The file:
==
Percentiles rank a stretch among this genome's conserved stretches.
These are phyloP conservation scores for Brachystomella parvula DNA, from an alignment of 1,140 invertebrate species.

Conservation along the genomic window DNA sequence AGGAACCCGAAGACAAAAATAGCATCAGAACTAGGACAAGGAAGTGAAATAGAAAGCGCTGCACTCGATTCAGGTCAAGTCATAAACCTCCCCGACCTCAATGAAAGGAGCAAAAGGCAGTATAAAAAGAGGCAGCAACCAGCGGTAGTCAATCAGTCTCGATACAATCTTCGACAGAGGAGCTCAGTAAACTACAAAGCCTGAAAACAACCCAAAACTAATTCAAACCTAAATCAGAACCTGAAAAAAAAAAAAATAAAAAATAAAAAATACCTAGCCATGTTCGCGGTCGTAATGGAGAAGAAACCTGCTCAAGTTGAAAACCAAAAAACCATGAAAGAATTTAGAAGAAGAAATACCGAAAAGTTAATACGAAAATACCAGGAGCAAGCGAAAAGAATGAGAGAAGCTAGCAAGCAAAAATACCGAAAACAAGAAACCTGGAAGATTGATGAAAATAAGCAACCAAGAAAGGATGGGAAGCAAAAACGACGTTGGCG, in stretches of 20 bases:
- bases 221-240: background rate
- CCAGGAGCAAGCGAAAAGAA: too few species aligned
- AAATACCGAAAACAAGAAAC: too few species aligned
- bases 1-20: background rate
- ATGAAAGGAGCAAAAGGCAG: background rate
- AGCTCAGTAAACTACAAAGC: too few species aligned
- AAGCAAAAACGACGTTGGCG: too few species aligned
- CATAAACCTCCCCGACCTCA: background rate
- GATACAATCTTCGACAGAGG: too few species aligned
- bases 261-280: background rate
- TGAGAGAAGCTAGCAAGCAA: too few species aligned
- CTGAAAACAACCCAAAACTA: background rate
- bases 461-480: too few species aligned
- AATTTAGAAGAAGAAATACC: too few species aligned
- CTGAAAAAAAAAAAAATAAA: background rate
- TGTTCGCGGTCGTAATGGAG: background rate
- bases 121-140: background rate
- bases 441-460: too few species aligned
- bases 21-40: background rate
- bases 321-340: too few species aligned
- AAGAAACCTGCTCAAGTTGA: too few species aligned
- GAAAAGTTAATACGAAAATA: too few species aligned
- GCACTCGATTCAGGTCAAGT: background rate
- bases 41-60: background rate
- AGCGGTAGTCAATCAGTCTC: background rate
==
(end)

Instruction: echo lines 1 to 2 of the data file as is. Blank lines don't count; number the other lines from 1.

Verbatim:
Percentiles rank a stretch among this genome's conserved stretches.
These are phyloP conservation scores for Brachystomella parvula DNA, from an alignment of 1,140 invertebrate species.